The American Christmas, like the songs that celebrate it, makes room for everybody under the rainbow. Is that why so many people seem to be hostile to it?
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For me, the trouble with this number is that the gayness overrides the Christmasness. This Christmas, we should heed above all the lesson of that Reductio ad Absurdum of the hyphenation era, the O.J. verdict. Encouraging Americans to think of themselves as members of societal sub-groups leads only to the inevitable banality of typecasting. There’s lots of black women on this jury, so will their concerns about racism, as blacks, outweigh their concerns, as women, about spousal abuse? At Columbia Records they used to joke that they liked the Johnny Mathis Christmas album so much they re-released it every year in a different color. Today, we’d be expected to choose Johnny Mathis, like Henry Ford’s Model T, in one color only: black. But Mathis is also gay, so the hyphen junkies would be trying to figure whether they should aim the album at blacks, or gays, or maybe black gays. But if there’s any hope for America, we should all accept—and I quote from the Johnny Mathis Christmas Album, Side 1, Track 7— that some things are “for kids from one to ninety-two”: African American, gay, everybody.
As to the scars of prejudice, “Rudolph the Red-Nosed Reindeer” is still the pithiest lesson in overcoming disadvantage. “They discriminated against Rudolph for not being just like every other reindeer in the herd,” observed Life magazine in 1950. “They drew the color line against his nose.” But the editorial also correctly noted why Rudolph was so effective in rising above the deeply ingrained erubescophobia. “The run-of-the-sled reindeer began shouting his praises, not because they really loved Rudolph, but because Rudolph was suddenly a Big Shot.” There’s the most American lesson of all—and far more pertinent to today’s blacks than ujamaa, Kwanzaa’s “cooperative economics.”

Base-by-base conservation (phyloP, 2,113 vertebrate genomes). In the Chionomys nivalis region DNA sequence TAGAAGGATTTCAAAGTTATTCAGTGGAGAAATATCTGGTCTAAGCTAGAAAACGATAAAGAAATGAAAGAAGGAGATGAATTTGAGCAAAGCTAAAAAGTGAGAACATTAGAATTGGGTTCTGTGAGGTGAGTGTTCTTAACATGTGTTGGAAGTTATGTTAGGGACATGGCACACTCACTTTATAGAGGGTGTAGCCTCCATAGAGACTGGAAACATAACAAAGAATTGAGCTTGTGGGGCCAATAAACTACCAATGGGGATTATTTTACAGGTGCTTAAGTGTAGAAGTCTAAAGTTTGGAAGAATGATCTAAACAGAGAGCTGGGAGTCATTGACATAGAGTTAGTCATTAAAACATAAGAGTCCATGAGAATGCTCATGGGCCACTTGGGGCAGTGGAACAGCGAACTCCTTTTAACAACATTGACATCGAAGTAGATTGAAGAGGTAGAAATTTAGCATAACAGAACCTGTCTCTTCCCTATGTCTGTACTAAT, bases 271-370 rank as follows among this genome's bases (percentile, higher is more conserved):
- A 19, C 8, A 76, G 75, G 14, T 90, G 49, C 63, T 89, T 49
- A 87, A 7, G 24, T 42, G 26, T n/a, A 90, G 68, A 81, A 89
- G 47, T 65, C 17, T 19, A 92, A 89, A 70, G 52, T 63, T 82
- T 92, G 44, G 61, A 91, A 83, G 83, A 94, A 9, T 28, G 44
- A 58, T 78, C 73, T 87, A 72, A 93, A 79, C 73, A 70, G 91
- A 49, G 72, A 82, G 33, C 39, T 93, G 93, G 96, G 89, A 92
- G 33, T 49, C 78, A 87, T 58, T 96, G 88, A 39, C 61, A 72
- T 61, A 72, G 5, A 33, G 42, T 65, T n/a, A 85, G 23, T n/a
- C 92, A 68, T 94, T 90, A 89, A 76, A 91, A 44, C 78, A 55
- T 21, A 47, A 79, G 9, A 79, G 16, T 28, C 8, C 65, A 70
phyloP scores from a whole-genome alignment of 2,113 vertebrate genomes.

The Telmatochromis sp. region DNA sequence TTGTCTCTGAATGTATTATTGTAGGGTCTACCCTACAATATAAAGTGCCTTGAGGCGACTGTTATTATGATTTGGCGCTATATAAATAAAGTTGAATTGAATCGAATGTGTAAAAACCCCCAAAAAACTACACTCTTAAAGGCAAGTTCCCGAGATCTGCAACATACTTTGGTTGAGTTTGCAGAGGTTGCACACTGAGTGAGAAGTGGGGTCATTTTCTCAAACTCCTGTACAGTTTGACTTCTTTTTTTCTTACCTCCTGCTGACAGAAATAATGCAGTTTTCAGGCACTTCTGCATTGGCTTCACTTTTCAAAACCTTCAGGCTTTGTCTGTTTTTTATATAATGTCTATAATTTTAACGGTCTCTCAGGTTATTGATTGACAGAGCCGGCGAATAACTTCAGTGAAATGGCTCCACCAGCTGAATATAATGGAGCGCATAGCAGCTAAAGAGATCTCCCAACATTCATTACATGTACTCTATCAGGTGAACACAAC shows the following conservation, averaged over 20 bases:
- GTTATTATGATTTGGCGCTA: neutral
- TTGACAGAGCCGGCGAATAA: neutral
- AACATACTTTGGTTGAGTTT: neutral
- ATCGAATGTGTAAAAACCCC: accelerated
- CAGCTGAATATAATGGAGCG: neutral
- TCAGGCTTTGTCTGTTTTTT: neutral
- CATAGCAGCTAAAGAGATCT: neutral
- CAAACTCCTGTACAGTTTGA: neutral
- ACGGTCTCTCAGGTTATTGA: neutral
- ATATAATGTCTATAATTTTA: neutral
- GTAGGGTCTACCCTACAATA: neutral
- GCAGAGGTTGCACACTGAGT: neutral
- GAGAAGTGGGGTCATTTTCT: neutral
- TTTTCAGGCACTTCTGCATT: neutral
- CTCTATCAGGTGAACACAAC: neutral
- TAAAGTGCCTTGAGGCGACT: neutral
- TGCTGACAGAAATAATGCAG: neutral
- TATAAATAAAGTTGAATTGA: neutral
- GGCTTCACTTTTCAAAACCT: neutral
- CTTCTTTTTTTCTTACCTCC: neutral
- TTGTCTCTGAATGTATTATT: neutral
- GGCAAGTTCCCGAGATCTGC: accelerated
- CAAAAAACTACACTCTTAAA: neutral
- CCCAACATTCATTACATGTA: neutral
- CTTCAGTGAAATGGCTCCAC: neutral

In 1966, the same year Kwanzaa was invented, Jerry Herman, composer of Hello, Dolly! and La Cage aux Folles, wrote what looks like the last Christmas standard. “I snuck in just in time,” he told me. “We don’t really have Christmas songs anymore and we don’t really have songs that step out of shows and get taken up by jazz singers and country singers. But every year I get another half-dozen different recordings by different artists.” And, in his frail songwriter’s croak, he began to warble:
We need a little Christmas
Right this very minute
Candles in the hallway
Carols on the spinet…
Well, maybe not the spinet. But we do need a little Christmas. Right this very minute.
A man of faith in a godless age is hitting Americans where it hurts.
Mr. and Mrs. American Spectator Reader, let P.J. O’Rourke talk sense to your kids.
In Britain, defending your property can get you life.
The debacle of this president’s administration is both a cause and a symptom of the decline of American values. Unless Congress impeaches him, that decline will go on unchecked. An eminent jurist surveys the damage and assesses the chances for the recovery of our culture.
It won’t take long for conservatives to scratch this presidential wannabe off their 2008 scorecard.
Was the President done in by the economy, or by the politics of the economy?